In The Hot Seat – Paromita Dey

Paromita Dey, Editor, Logistics News ME at BNC Publishing talks to TMN about her current role and what she thinks about the media industry in the Middle East…

 Name: Paromita Dey

Age: 30

From: India

Current job title: Editor, Logistics News ME, BNC Publishing

When did you first arrive in Dubai?


Where did you work prior?

I worked on Construction Week at ITP Media Group as a Reporter and before that, I worked with an independent real estate magazine, Gulf Property, for a year. Prior to arriving in Dubai, I worked in Oman with daily newspaper, Muscat Daily as a Senior Business Reporter and prior to that, in India with an online news portal as a Reporter.

What were your first impressions of the media industry in the Middle East?

Although we say that ‘first impression is the last impression’, it has not been the case with my first impression of the media industry in the Middle East. Coming from a journalism background in India where media is considered to be the fifth pillar of the economy, I was definitely in for a shock since the Middle East was still way behind in terms of exposure and content production.

Has your opinion changed much?

Yes, I would say the opinion is changing at a slow pace. Slowly and steadily, the industry is opening up to a lot of global exposure, which is pretty much needed to survive in these times.

Tell us about your current role…

My current role as the Editor of the Logistics News ME entails me to write about the thriving logistics, supply chain, shipping and transportation industry in the Middle East. It also includes taking full control of the content production, design of the magazine and timely delivery of the product.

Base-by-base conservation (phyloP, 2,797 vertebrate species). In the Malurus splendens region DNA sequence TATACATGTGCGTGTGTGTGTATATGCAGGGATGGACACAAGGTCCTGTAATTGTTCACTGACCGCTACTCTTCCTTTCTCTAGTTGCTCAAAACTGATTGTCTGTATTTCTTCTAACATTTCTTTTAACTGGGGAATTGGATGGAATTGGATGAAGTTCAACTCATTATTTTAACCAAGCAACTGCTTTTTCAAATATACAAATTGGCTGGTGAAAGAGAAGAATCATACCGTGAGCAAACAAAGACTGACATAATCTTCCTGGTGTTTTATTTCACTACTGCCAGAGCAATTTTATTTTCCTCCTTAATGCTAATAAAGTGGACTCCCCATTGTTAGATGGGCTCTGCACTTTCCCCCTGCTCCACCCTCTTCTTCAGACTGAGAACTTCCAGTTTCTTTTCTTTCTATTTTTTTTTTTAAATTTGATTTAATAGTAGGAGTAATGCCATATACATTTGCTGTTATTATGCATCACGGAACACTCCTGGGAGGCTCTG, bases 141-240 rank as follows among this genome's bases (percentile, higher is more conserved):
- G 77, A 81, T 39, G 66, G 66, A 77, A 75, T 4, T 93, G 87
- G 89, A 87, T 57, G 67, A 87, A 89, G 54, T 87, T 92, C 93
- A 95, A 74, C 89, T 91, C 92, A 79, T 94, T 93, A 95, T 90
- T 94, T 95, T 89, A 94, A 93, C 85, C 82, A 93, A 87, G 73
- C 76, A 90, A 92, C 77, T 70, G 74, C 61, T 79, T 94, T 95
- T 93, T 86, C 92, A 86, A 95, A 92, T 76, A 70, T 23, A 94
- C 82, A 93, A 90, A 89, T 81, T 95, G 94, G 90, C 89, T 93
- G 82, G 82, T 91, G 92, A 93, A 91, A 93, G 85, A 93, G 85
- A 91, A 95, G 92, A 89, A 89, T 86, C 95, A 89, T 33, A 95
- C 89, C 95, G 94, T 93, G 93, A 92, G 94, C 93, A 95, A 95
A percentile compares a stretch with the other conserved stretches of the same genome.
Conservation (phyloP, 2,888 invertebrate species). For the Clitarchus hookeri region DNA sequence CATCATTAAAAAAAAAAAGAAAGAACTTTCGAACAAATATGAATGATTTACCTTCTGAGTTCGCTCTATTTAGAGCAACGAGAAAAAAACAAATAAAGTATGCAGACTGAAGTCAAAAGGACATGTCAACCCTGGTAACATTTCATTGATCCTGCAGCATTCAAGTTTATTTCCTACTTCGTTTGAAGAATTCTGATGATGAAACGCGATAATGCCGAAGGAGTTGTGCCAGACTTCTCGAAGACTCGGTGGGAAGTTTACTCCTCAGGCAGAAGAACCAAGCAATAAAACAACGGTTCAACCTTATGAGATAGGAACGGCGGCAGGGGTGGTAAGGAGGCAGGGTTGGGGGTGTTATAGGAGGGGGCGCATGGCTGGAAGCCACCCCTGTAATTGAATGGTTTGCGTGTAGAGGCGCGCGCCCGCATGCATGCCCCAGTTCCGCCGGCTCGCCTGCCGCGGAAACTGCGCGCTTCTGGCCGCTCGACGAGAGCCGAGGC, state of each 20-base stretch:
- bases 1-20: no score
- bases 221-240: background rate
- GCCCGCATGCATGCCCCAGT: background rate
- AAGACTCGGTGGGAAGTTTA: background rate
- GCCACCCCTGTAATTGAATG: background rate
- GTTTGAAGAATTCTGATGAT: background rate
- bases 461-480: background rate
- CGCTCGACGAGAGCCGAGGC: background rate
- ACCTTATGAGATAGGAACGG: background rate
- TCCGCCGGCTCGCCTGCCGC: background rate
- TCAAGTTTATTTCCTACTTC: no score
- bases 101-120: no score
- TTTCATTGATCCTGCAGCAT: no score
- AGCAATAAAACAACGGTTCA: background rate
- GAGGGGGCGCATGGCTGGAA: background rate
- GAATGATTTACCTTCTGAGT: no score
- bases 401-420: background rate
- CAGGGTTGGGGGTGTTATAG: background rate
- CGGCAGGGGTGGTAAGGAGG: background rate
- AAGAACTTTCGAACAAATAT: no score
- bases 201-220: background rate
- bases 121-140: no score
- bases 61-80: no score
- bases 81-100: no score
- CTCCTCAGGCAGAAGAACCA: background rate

What challenges do you face?

The main challenge that I face in my job is the adherence to deadlines. Even if one person fails to stick to the mentioned deadline, we have to burn the midnight oil to put the issue to bed on time.

How do you overcome writer’s block?

With music…

What’s the most rewarding part of your job?

The most rewarding part of my job is the moment when I receive the first copy of my magazine on the first day of every month. It represents my dedication and the hard work that I had put through in getting a fabulous product out for my readers.

How would you rather be contacted at work?

At work, I prefer for people to contact me through my official email. Receiving a phone call might be a bit difficult sometimes due to work commitments.

How has digital media impacted the role of the readers in the magazine industry in the UAE?

Print and digital media fill in the gaps where the other lacks. Print has its own brand recognition and high level of engagement, whereas digital media is more suitable for video storytelling and wide exposure. Readers enjoy both depending on the available circumstances.

Is traditional media still relevant in the UAE today?

Traditional media, generally referred to as print, is still quite relevant in the UAE because it is tangible, creates a huge amount of engagement, establishes the brand and creates a feeling of legitimacy for the advertisers.

Has the region’s diverse audience posed as a limitation or advantage in producing editorial content?

It has been a mixed bag. Not knowing the local language posed limitations, but one should know the ways to work around it to produce quality editorial content. And I have had to learn to do that.

Describe yourself in five words…

Hardworking, focused, charming, punctual and friendly

What’s your most overused saying?

I will get back to you…. (Although I do make it a point to get back to each one).

What’s the most exciting thing that has happen to you in your career?

Everyday has been new and exciting with different experiences. I can’t single out any particular episode.

Five things you can’t live without?

My appointments diary, my Samsung S7 Edge, my iPod, my Guess wristwatch and L’Oreal Slim Eyeliner.

If you weren’t in your current role, what would you be doing?

If it wasn’t for my current role, I would be a software engineer and in addition to that, I would be a choreographer.

What is your favourite form of media (i.e; TV, radio, print)?

It must be print because nothing still beats picking up a copy of a magazine or newspaper and reading it along with a hot cup of coffee.

What advice would you offer to someone looking to start a career in the media industry in the UAE?

The media industry in the UAE is quite competitive. Three tips for a young and budding journalist in the country – be at the top of their game every time, build contacts and be original.